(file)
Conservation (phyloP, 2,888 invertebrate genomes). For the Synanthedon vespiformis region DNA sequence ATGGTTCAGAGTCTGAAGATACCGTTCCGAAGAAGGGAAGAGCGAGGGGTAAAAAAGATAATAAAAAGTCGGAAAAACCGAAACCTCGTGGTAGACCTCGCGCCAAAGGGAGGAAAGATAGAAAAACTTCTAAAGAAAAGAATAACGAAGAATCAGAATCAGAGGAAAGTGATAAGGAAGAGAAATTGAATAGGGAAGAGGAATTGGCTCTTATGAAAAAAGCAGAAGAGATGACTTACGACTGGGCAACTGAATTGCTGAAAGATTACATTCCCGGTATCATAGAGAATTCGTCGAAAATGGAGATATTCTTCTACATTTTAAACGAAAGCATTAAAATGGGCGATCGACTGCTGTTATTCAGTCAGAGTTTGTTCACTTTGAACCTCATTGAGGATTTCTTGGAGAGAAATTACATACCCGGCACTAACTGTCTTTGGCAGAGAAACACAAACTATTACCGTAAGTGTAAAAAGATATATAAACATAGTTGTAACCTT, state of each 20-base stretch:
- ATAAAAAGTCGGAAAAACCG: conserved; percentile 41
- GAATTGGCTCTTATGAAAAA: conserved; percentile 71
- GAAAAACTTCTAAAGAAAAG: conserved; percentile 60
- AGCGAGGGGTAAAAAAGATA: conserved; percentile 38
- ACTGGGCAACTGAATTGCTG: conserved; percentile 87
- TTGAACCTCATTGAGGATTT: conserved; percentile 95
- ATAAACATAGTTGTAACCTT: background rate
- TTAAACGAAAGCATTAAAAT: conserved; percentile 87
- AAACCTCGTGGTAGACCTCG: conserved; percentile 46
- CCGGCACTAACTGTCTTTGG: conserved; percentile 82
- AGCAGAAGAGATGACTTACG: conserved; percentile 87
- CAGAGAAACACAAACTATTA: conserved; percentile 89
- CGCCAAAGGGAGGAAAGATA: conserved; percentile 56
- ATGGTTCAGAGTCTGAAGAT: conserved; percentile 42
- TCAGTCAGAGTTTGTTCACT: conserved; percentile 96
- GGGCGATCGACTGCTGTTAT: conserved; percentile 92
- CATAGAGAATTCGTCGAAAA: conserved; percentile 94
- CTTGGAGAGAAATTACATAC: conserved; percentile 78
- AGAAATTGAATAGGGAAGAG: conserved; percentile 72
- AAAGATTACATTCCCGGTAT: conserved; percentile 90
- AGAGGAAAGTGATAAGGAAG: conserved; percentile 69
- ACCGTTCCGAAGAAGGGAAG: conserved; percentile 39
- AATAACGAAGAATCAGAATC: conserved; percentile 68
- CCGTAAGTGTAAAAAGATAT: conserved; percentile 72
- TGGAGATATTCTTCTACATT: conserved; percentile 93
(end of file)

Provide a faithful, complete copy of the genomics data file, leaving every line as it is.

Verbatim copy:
Conservation (phyloP, 2,888 invertebrate genomes). For the Synanthedon vespiformis region DNA sequence ATGGTTCAGAGTCTGAAGATACCGTTCCGAAGAAGGGAAGAGCGAGGGGTAAAAAAGATAATAAAAAGTCGGAAAAACCGAAACCTCGTGGTAGACCTCGCGCCAAAGGGAGGAAAGATAGAAAAACTTCTAAAGAAAAGAATAACGAAGAATCAGAATCAGAGGAAAGTGATAAGGAAGAGAAATTGAATAGGGAAGAGGAATTGGCTCTTATGAAAAAAGCAGAAGAGATGACTTACGACTGGGCAACTGAATTGCTGAAAGATTACATTCCCGGTATCATAGAGAATTCGTCGAAAATGGAGATATTCTTCTACATTTTAAACGAAAGCATTAAAATGGGCGATCGACTGCTGTTATTCAGTCAGAGTTTGTTCACTTTGAACCTCATTGAGGATTTCTTGGAGAGAAATTACATACCCGGCACTAACTGTCTTTGGCAGAGAAACACAAACTATTACCGTAAGTGTAAAAAGATATATAAACATAGTTGTAACCTT, state of each 20-base stretch:
- ATAAAAAGTCGGAAAAACCG: conserved; percentile 41
- GAATTGGCTCTTATGAAAAA: conserved; percentile 71
- GAAAAACTTCTAAAGAAAAG: conserved; percentile 60
- AGCGAGGGGTAAAAAAGATA: conserved; percentile 38
- ACTGGGCAACTGAATTGCTG: conserved; percentile 87
- TTGAACCTCATTGAGGATTT: conserved; percentile 95
- ATAAACATAGTTGTAACCTT: background rate
- TTAAACGAAAGCATTAAAAT: conserved; percentile 87
- AAACCTCGTGGTAGACCTCG: conserved; percentile 46
- CCGGCACTAACTGTCTTTGG: conserved; percentile 82
- AGCAGAAGAGATGACTTACG: conserved; percentile 87
- CAGAGAAACACAAACTATTA: conserved; percentile 89
- CGCCAAAGGGAGGAAAGATA: conserved; percentile 56
- ATGGTTCAGAGTCTGAAGAT: conserved; percentile 42
- TCAGTCAGAGTTTGTTCACT: conserved; percentile 96
- GGGCGATCGACTGCTGTTAT: conserved; percentile 92
- CATAGAGAATTCGTCGAAAA: conserved; percentile 94
- CTTGGAGAGAAATTACATAC: conserved; percentile 78
- AGAAATTGAATAGGGAAGAG: conserved; percentile 72
- AAAGATTACATTCCCGGTAT: conserved; percentile 90
- AGAGGAAAGTGATAAGGAAG: conserved; percentile 69
- ACCGTTCCGAAGAAGGGAAG: conserved; percentile 39
- AATAACGAAGAATCAGAATC: conserved; percentile 68
- CCGTAAGTGTAAAAAGATAT: conserved; percentile 72
- TGGAGATATTCTTCTACATT: conserved; percentile 93